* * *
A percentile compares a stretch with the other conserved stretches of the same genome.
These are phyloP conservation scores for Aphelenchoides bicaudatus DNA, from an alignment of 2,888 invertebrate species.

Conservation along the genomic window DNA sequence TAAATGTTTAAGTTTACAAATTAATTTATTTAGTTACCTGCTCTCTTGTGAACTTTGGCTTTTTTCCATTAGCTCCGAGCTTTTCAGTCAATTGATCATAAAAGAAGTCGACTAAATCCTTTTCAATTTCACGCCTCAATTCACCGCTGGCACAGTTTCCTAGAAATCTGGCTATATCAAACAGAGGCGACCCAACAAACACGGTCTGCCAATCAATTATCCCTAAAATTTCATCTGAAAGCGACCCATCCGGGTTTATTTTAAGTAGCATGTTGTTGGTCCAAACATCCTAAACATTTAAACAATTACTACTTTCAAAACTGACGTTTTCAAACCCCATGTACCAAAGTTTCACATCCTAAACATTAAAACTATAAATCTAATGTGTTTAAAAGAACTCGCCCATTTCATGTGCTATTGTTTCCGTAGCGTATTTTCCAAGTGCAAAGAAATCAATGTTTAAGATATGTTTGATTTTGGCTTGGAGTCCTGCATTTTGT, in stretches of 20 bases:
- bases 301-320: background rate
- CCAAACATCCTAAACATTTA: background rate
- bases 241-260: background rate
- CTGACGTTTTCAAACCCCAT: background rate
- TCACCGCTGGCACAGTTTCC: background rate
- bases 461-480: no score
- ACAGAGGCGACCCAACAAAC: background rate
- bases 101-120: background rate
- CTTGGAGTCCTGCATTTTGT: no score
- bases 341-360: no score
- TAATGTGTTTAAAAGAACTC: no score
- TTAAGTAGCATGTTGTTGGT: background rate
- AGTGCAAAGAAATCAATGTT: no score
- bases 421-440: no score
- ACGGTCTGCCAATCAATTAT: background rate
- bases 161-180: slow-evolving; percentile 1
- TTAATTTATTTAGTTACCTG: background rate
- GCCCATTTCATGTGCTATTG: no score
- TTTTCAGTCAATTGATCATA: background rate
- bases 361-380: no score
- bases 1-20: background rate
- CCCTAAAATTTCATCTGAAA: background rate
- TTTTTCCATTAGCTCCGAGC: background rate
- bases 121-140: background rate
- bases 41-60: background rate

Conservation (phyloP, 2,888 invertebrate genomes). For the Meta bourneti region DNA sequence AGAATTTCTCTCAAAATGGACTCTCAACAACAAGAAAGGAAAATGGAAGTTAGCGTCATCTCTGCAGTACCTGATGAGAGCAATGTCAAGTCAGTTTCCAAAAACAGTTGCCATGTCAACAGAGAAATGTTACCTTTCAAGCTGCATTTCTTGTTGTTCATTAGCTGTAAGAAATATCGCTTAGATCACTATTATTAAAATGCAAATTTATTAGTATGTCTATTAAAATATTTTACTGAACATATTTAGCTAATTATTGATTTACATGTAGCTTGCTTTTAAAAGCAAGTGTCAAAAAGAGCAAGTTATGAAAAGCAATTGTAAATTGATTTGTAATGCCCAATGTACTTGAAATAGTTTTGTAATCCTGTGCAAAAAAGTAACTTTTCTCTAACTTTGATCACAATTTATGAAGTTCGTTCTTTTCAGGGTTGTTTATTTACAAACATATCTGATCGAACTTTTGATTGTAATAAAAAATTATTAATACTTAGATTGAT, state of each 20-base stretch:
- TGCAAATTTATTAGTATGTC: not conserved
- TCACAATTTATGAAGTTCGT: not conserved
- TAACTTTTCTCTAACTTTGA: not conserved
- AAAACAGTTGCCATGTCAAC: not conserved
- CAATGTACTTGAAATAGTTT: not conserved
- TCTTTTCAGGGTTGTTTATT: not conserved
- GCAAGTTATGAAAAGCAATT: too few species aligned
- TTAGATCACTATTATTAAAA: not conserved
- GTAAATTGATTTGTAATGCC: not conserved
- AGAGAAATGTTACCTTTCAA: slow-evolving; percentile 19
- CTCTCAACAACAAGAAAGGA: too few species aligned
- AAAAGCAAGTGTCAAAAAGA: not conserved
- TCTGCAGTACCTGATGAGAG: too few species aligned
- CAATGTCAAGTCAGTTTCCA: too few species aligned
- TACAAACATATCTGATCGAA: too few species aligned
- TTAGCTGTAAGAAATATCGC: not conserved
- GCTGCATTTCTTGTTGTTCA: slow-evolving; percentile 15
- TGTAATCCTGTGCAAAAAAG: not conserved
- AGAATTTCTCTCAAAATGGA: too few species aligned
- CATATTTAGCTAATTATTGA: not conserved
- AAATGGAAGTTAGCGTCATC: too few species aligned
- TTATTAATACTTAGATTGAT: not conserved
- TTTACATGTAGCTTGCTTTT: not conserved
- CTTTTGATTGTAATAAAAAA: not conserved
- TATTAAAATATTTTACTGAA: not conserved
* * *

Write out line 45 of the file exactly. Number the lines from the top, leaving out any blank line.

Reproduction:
- TTAGCTGTAAGAAATATCGC: not conserved